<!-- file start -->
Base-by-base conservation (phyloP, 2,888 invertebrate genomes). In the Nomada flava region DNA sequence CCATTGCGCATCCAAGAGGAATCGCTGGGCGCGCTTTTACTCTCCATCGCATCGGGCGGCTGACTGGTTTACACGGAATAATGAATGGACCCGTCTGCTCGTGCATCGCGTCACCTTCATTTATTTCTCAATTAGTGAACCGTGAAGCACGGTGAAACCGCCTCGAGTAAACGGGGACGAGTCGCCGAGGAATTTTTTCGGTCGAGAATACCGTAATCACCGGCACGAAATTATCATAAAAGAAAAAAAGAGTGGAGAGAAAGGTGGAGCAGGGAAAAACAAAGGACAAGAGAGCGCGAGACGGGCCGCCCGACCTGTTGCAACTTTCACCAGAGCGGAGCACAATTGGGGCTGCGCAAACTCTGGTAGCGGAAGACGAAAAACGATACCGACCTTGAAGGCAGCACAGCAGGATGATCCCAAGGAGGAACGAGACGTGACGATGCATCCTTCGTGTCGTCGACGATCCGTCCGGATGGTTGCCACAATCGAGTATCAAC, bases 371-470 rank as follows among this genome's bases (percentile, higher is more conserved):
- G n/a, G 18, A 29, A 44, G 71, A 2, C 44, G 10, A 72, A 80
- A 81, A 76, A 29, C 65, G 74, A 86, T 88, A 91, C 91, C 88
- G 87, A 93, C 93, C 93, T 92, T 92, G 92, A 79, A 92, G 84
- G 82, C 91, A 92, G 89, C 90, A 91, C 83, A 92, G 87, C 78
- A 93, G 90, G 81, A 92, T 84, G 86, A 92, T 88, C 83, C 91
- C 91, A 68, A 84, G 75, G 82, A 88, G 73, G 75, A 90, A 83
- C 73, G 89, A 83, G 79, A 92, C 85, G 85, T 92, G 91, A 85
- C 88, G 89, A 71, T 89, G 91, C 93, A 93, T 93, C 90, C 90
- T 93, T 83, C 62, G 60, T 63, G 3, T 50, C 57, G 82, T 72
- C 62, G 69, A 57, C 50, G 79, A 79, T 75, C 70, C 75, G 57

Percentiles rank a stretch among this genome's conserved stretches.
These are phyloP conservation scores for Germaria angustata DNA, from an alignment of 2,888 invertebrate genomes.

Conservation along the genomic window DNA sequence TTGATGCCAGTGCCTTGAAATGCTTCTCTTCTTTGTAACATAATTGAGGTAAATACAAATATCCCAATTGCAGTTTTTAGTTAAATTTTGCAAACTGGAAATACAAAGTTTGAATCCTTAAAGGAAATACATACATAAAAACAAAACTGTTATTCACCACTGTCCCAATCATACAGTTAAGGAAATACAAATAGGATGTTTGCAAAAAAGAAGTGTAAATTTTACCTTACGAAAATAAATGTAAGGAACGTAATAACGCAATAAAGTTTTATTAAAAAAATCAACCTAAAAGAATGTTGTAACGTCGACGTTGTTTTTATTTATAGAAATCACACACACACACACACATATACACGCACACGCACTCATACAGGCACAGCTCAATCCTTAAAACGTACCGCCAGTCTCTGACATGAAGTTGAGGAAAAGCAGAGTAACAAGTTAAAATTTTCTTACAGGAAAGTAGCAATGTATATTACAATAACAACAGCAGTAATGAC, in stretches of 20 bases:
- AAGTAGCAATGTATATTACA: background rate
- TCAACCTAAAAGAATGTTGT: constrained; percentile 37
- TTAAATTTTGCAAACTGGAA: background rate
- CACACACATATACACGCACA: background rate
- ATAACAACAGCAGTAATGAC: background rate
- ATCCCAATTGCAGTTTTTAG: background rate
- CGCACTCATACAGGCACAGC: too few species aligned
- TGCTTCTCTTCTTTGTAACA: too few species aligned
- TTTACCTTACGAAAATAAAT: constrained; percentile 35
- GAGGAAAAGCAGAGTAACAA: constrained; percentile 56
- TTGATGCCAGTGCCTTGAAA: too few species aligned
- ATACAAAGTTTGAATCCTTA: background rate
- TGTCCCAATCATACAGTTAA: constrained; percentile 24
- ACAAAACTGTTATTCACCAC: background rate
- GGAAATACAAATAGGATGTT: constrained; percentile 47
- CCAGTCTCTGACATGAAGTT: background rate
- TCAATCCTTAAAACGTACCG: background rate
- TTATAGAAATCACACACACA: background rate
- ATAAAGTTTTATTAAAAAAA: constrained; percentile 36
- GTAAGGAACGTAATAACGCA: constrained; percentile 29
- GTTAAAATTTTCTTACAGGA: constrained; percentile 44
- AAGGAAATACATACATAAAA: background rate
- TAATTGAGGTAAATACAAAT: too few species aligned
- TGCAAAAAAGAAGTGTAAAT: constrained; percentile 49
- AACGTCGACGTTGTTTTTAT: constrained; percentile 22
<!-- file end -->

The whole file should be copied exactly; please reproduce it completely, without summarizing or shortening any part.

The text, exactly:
Base-by-base conservation (phyloP, 2,888 invertebrate genomes). In the Nomada flava region DNA sequence CCATTGCGCATCCAAGAGGAATCGCTGGGCGCGCTTTTACTCTCCATCGCATCGGGCGGCTGACTGGTTTACACGGAATAATGAATGGACCCGTCTGCTCGTGCATCGCGTCACCTTCATTTATTTCTCAATTAGTGAACCGTGAAGCACGGTGAAACCGCCTCGAGTAAACGGGGACGAGTCGCCGAGGAATTTTTTCGGTCGAGAATACCGTAATCACCGGCACGAAATTATCATAAAAGAAAAAAAGAGTGGAGAGAAAGGTGGAGCAGGGAAAAACAAAGGACAAGAGAGCGCGAGACGGGCCGCCCGACCTGTTGCAACTTTCACCAGAGCGGAGCACAATTGGGGCTGCGCAAACTCTGGTAGCGGAAGACGAAAAACGATACCGACCTTGAAGGCAGCACAGCAGGATGATCCCAAGGAGGAACGAGACGTGACGATGCATCCTTCGTGTCGTCGACGATCCGTCCGGATGGTTGCCACAATCGAGTATCAAC, bases 371-470 rank as follows among this genome's bases (percentile, higher is more conserved):
- G n/a, G 18, A 29, A 44, G 71, A 2, C 44, G 10, A 72, A 80
- A 81, A 76, A 29, C 65, G 74, A 86, T 88, A 91, C 91, C 88
- G 87, A 93, C 93, C 93, T 92, T 92, G 92, A 79, A 92, G 84
- G 82, C 91, A 92, G 89, C 90, A 91, C 83, A 92, G 87, C 78
- A 93, G 90, G 81, A 92, T 84, G 86, A 92, T 88, C 83, C 91
- C 91, A 68, A 84, G 75, G 82, A 88, G 73, G 75, A 90, A 83
- C 73, G 89, A 83, G 79, A 92, C 85, G 85, T 92, G 91, A 85
- C 88, G 89, A 71, T 89, G 91, C 93, A 93, T 93, C 90, C 90
- T 93, T 83, C 62, G 60, T 63, G 3, T 50, C 57, G 82, T 72
- C 62, G 69, A 57, C 50, G 79, A 79, T 75, C 70, C 75, G 57

Percentiles rank a stretch among this genome's conserved stretches.
These are phyloP conservation scores for Germaria angustata DNA, from an alignment of 2,888 invertebrate genomes.

Conservation along the genomic window DNA sequence TTGATGCCAGTGCCTTGAAATGCTTCTCTTCTTTGTAACATAATTGAGGTAAATACAAATATCCCAATTGCAGTTTTTAGTTAAATTTTGCAAACTGGAAATACAAAGTTTGAATCCTTAAAGGAAATACATACATAAAAACAAAACTGTTATTCACCACTGTCCCAATCATACAGTTAAGGAAATACAAATAGGATGTTTGCAAAAAAGAAGTGTAAATTTTACCTTACGAAAATAAATGTAAGGAACGTAATAACGCAATAAAGTTTTATTAAAAAAATCAACCTAAAAGAATGTTGTAACGTCGACGTTGTTTTTATTTATAGAAATCACACACACACACACACATATACACGCACACGCACTCATACAGGCACAGCTCAATCCTTAAAACGTACCGCCAGTCTCTGACATGAAGTTGAGGAAAAGCAGAGTAACAAGTTAAAATTTTCTTACAGGAAAGTAGCAATGTATATTACAATAACAACAGCAGTAATGAC, in stretches of 20 bases:
- AAGTAGCAATGTATATTACA: background rate
- TCAACCTAAAAGAATGTTGT: constrained; percentile 37
- TTAAATTTTGCAAACTGGAA: background rate
- CACACACATATACACGCACA: background rate
- ATAACAACAGCAGTAATGAC: background rate
- ATCCCAATTGCAGTTTTTAG: background rate
- CGCACTCATACAGGCACAGC: too few species aligned
- TGCTTCTCTTCTTTGTAACA: too few species aligned
- TTTACCTTACGAAAATAAAT: constrained; percentile 35
- GAGGAAAAGCAGAGTAACAA: constrained; percentile 56
- TTGATGCCAGTGCCTTGAAA: too few species aligned
- ATACAAAGTTTGAATCCTTA: background rate
- TGTCCCAATCATACAGTTAA: constrained; percentile 24
- ACAAAACTGTTATTCACCAC: background rate
- GGAAATACAAATAGGATGTT: constrained; percentile 47
- CCAGTCTCTGACATGAAGTT: background rate
- TCAATCCTTAAAACGTACCG: background rate
- TTATAGAAATCACACACACA: background rate
- ATAAAGTTTTATTAAAAAAA: constrained; percentile 36
- GTAAGGAACGTAATAACGCA: constrained; percentile 29
- GTTAAAATTTTCTTACAGGA: constrained; percentile 44
- AAGGAAATACATACATAAAA: background rate
- TAATTGAGGTAAATACAAAT: too few species aligned
- TGCAAAAAAGAAGTGTAAAT: constrained; percentile 49
- AACGTCGACGTTGTTTTTAT: constrained; percentile 22